Grahams Town Festival

Article Written By:

Joy Ndlela

The National Arts Festival held annually in Grahamstown was where I spent a week of my vacation, and what happened down there was an amazing experience. On the bus there (12hrs) I had expectations and reservations but I told myself that will hinder my experience so I decided to open my mind. I arrived just as the day was about to start and went straight to the Rhodes University sports ground, which was converted to a market place called ‘Village Green.’ This market showcases all that is arts and crafts from your friendship bracelets to clothing to food and yes… Alcohol. The star attraction of the market for mainly the youth is the Windhoek tent. It’s always buzzing particularly in the mid-afternoon, it was like the “watering hole” of this make-shift village and the villagers gather around to have some sundowners and share their daily escapades. The art work on showcase is exquisite and equally as expensive and for those on a budget this place is painful to window shop. A more affordable market place was situated at the end of New Street. Village Green is the place to start of every day as there are high chances of receiving freebies from the artist who come to promote their shows. Walking along the streets there is excitement in the air because of the constant drumming and traditional dancing performed on the streets.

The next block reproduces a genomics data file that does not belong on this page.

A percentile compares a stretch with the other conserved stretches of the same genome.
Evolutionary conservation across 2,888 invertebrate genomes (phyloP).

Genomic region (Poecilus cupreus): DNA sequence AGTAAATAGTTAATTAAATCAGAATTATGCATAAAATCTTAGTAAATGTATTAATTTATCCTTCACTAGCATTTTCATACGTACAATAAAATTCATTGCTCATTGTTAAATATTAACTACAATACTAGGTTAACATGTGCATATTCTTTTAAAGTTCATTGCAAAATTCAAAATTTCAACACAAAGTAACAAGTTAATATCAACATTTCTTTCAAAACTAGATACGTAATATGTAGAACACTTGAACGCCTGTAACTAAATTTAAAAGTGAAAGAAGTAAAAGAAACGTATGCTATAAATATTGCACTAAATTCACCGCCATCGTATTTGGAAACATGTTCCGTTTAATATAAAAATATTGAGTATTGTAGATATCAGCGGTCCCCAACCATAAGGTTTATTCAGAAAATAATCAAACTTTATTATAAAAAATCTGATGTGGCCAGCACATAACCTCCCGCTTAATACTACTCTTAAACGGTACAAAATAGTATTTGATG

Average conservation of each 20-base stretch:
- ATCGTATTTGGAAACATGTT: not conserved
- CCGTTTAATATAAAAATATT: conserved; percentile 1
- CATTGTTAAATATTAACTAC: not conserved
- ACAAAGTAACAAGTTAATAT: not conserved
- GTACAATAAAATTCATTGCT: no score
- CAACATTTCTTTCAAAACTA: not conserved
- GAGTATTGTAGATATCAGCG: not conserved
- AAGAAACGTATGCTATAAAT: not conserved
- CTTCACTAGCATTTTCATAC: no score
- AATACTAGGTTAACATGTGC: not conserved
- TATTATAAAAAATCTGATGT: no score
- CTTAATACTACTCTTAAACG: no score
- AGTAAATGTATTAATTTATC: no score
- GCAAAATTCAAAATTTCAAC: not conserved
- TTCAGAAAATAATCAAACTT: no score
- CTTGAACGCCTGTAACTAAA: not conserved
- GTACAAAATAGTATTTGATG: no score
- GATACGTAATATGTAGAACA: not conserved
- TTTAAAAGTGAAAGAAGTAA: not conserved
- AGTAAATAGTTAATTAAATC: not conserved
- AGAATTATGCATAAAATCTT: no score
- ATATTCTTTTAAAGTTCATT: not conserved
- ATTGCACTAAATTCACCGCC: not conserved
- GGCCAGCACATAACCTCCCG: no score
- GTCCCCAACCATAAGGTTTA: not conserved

That same evening we went out to dinner at The Grub and Grog a restaurant on Somerset Street. This is where we met some cast members of the play showcasing at the Masonic Back called “The Suit”, with them is Jamie Bartlett (David Genaro in Rhythm City) who didn’t stay long but came across as a genuine person- humble. The Play loosely, is based on a black middle- class man (Philemon) who hears of his wife’s adultery and decides to dish out unusual punishment to her, which eventually leads to her death by humiliation… I watched the play and I must say that it’s a grabbing and having never really watched a professional theatre play before I was captivated from the start. I had a chat with Moila “Wits” Lesenyeho, Danny Mokalo who plays “Philemon” and Mpho Lovinga who plays the dashing lover. Moila or Wits as he likes to be called works for the Performing Arts Centre of  the Free State (P.A.C.O.F.S) as an Artistic Manager. Stated that every director has a way in which they want to interpret the play, they take the words written and bring them to life for the audience to engage and enjoy. Dannny Mokalo came back to theatre after five years working in government and missed the arts and performing too much that he came back to play the lead here replacing Fana Mokoena. He is the event co-ordinator of the Manaung African Cultral Festival, MACUFE (1- 10 October 2011), he said that the festival has changed from the days when he was in University and came here to perform. “People use to sleep in their sleeping bags under the sky- it was kind of like Woodstock only bigger and longer…” Danny is going to be performing in Wits next production- The Letter a play he wrote. Mpho Lovinga of max and Mona fame plays the role of the lover and another character.He is now based in Bloemfontain in is focusing on showcasing the talent Free State has to offer. “Theres talent there it’s just that we’re being sidelined for bigger cities such as Jo’burg, Cape Town and Durban.” He advised young actors to not think that “getting into character” 2 hours before they due to perform is enough to give the audience the full experience  he says “you must breath the character from the moment you wake up to performance” MACUFE will see the premier of his documentary he’s developing with Thamie Moleko about the African National Congress (ANC) celebrating their centenary activism in politics.

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